In the late 60s Mercury together with Ford was active in NASCAR racing. The Cyclone CJ had its achievements in racing efforts. However, in 1969, 3500 Cyclone CJ was produced, even though the common Cyclones without the option Cobra Jet were more well-known and attractive.
Two big independent car companies Nash-Kelvinator Corporation and Hudson Motor Car Company merged in 1954 and the American Motors Company – AMC was started. The union, fusion of the two companies was due to the threatening of Detroit’s Big Three – Chrysler, GM, and Ford, to conquer and undertake the market.
Being an economy car manufacturer from the beginning to the end, just as AMC was meant that this company had to be active in producing new models and searching for new concepts if they wanted to survive in the market. AMC AMX is one of those concepts and is a creative and appealing model.
In 1968 AMC AMX was presented to the muscle market as a new performance model. Besides AMX there was the Javelin, another muscle car model by AMC. Despite the two models were similar.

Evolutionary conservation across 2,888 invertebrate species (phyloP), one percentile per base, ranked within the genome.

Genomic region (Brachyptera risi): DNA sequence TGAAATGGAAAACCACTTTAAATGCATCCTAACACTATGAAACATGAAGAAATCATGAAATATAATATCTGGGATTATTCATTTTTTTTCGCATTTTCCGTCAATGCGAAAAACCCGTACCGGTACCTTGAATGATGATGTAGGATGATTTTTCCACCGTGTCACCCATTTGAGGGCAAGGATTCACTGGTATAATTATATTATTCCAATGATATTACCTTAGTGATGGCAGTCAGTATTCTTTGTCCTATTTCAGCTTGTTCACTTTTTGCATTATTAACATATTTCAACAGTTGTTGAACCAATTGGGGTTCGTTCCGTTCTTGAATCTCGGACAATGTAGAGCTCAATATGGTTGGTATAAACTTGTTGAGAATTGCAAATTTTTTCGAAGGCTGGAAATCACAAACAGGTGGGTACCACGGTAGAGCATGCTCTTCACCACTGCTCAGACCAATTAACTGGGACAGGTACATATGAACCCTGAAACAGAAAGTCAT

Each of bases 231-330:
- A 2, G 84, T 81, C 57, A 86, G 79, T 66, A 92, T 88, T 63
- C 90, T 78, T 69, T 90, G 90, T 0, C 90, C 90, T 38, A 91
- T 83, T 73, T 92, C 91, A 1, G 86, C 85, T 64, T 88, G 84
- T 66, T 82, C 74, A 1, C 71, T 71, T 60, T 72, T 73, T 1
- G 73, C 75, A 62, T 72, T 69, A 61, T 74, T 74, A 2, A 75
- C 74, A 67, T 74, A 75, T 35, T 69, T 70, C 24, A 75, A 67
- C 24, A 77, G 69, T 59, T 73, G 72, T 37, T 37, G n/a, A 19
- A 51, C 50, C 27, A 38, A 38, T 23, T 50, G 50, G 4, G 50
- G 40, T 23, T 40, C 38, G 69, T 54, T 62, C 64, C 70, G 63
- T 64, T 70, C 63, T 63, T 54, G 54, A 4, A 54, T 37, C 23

Together with the Corvette AMC AMX were the only two-seated models on the U.SS. market AMC AMX was an attractive, strong, powerful muscle car with a shorter wheelbase, 390 V8 engine with 360 HP, and a lot of go-fast options. It could be bought at an acceptable price.
The Javelin was easier to sell which was not the case with AMC AMX. The two-seater AMX soon became out-of-date because people wanted more space in their muscle cars. It has been on the market for only two years. Today AMX is a forgotten and little-known muscle car despite its success in drag racing championships.
Pontiac Trans Am 455
It was the GTO which was Pontiac’s heyday, the best muscle car during the 60 s but Firebird showed up which was smaller and faster and economical, and cheaper. Because of the tightening regulations, the traditional muscle cars were losing ground.